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Stress and Psychology for First Responders and CERT Members of Natural Disasters and Terrorist Attacks

Stress and Psychology for First Responders and CERT Members of Natural Disasters and Terrorist Attacks

The aftermath of an natural disaster can be extremely stressful for both the survivors and the first responders. For many, their homes, businesses and lives have been destroyed by the floods, fires, earthquakes or any number of other natural disaster. Situation-related stress can be unbearable and leave many wondering how they will be able to start over.

First responders and CERT members need to be aware of the signs and symptoms of situation-related stress and know how they can manage the stress and best help those who have been affected by the disaster. It is not always easy to admit- especially if you are supposed to be the one giving the help. However, if you are a first responder and struggling to bounce back from the last disaster it can put your ability to help others in jeopardy and affect how well you do your job.

If you are interested in learning more about the CERT Program and how you can be involved in helping your community and other communities that have been affected by a natural disaster or terrorist attack, read our other article titled, “Overview of the Community Emergency Response Team program (CERT)” or “The Community Emergency Response Teams (CERT)”.

In this article, I want to review the steps to manage Vicarious Trauma that CERT members and first responders are trained to use in such events.

NOTE: FEMA defines Vicarious Trauma as: “The emotional shift that can occur when CERT members interact closely with disaster survivors.”.

There are three main ways you, as a CERT member or first responder can protect yourself from the effects of vicarious trauma. They are:
1- Don’t over-identify with survivors
2- Be self-aware of vicarious trauma
3- Reduce stress if needed

Over-Identifying with Survivors

It will be extremely hard to witness the devastation and destruction in the lives of survivors. Pretending that you are not affected by what you see and empathizing in part with those you help would be unrealistic. However, a certain level of disconnect and the ability to stay objective is a skill you will you need to be a strong support so that survivors can lean on you and count on your support to help them get through the disaster. If you are an “emotional wreck” you will not be effective in helping survivors through the disaster. The more you over-identify with the survivors, the more stressed you will feel. Over Identifying can cause you to be ineffective in helping others.

Be Self Aware

To help you manage the stress of helping others, you need to be self-aware of any psychological or physical symptoms you may experience. This includes being alert to your state of mind and the reactions to your experiences while working with others.

FEMA has identified a list of psychological and physiological symptoms to be aware of. If you notice yourself experiencing any of these as a result of working with survivors, you should immediately begin the process of reducing your stress level.

Along with being aware of your own symptoms, be attentive to other responders that you work with. Even when these symptoms are present it can be hard to admit to them. Sometimes it takes the help of a friend to point out the symptoms and help you take action to relieve some stress.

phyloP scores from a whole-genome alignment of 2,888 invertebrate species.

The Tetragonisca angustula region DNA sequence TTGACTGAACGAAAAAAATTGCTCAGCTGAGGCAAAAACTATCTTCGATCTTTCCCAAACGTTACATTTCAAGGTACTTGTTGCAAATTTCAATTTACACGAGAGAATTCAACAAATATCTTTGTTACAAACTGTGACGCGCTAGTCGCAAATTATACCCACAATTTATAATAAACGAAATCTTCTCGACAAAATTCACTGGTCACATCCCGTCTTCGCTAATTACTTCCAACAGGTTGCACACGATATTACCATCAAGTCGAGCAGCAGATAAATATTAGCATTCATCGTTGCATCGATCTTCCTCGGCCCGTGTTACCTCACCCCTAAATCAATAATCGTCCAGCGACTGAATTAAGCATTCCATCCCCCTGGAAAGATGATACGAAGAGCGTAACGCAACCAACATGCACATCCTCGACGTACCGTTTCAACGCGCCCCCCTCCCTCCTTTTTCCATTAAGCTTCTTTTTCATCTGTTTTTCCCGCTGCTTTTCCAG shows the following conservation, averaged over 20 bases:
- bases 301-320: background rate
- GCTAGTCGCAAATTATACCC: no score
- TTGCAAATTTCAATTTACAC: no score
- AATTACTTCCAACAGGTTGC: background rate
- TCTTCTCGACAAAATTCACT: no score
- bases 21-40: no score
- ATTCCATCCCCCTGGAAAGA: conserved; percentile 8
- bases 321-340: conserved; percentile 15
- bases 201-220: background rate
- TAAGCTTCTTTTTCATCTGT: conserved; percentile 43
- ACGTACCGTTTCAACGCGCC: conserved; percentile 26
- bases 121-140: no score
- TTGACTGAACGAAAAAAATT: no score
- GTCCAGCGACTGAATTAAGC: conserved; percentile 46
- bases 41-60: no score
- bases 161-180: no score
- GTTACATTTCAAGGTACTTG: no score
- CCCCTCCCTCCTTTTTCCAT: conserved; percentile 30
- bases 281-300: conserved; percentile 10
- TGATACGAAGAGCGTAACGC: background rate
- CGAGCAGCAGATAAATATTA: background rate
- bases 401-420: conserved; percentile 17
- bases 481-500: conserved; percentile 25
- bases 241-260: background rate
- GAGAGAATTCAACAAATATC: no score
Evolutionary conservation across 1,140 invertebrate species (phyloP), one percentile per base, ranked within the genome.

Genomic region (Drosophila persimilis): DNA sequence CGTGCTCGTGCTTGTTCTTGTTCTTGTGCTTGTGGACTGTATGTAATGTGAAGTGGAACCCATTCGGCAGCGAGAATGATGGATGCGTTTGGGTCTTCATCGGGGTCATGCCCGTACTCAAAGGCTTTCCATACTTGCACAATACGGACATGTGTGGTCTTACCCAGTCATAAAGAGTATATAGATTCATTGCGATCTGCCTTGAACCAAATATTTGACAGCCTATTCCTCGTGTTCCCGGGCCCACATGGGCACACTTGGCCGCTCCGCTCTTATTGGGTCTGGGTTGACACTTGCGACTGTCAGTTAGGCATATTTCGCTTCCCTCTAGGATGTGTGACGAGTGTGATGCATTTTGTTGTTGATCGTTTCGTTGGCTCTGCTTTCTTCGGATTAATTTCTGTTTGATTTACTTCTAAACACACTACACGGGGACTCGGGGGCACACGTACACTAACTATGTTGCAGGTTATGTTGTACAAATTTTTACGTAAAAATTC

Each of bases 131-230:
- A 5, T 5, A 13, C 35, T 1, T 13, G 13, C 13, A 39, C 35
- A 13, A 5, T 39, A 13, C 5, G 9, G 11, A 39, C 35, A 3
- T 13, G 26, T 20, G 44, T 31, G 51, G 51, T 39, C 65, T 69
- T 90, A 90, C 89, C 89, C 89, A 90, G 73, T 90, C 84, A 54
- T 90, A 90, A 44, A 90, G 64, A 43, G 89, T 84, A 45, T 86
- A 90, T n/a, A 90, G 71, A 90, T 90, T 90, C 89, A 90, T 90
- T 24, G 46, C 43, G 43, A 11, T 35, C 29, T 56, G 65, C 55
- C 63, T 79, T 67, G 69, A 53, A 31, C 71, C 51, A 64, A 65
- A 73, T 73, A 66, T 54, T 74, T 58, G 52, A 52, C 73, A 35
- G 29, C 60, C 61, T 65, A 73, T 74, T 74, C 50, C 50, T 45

Psychological Symptoms Physiological Symptoms
  • Irritability or anger
  • Self-blame or the blaming of others
  • Isolation and withdrawal
  • Fear of recurrence
  • Feeling stunned, numb, or overwhelmed
  • Feeling helpless
  • Mood swings
  • Sadness, depression, and grief
  • Denial
  • Concentration and memory problems
  • Relationship conflicts and marital discord


  • Loss of appetite
  • Headaches or chest pain
  • Diarrhea, stomach pain, or nausea
  • Hyperactivity
  • Increase in alcohol or drug consumption
  • Nightmares
  • Inability to sleep
  • Fatigue or low energy


Reduce Stress

There are many ways to reduce the Vicarious Trauma you may be experiencing from helping the survivors. There is no single pattern or process to reduce your stress level. Part of being self-aware is understanding how you personally reduce your own stress level. For many people it means removing yourself from the situation and returning to a routine at home with family or friends when possible to keep yourself objective from the disaster.

Depending on the type of stress you are experiencing, such as,  physical, emotional, or psychological/spiritual, you’ll need to address each one differently. The chart below can help you think of some activities you can do to reduce your stress in those areas.


Physical Emotional Psychological / Spiritual
Balanced Diet Connecting with others Spiritual resources
Plenty of Sleep Helping and supporting others Talking with mental health professionals
Exercise Breathing exercises
Relaxing activity


If you are experiencing high levels of stress, don’t hesitate to seek help by letting other CERT members and first responders know. Vicarious Trauma is serious and should be treated as such. Your team members will want to help you reduce your stress level and get you back on the team.


After a natural disaster, both survivors and first responders may experience situation-related stress. It is important to be self-aware of your own stress level as a CERT member and first responder so that you can not only be more effective in helping others but so that you can also take care of yourself.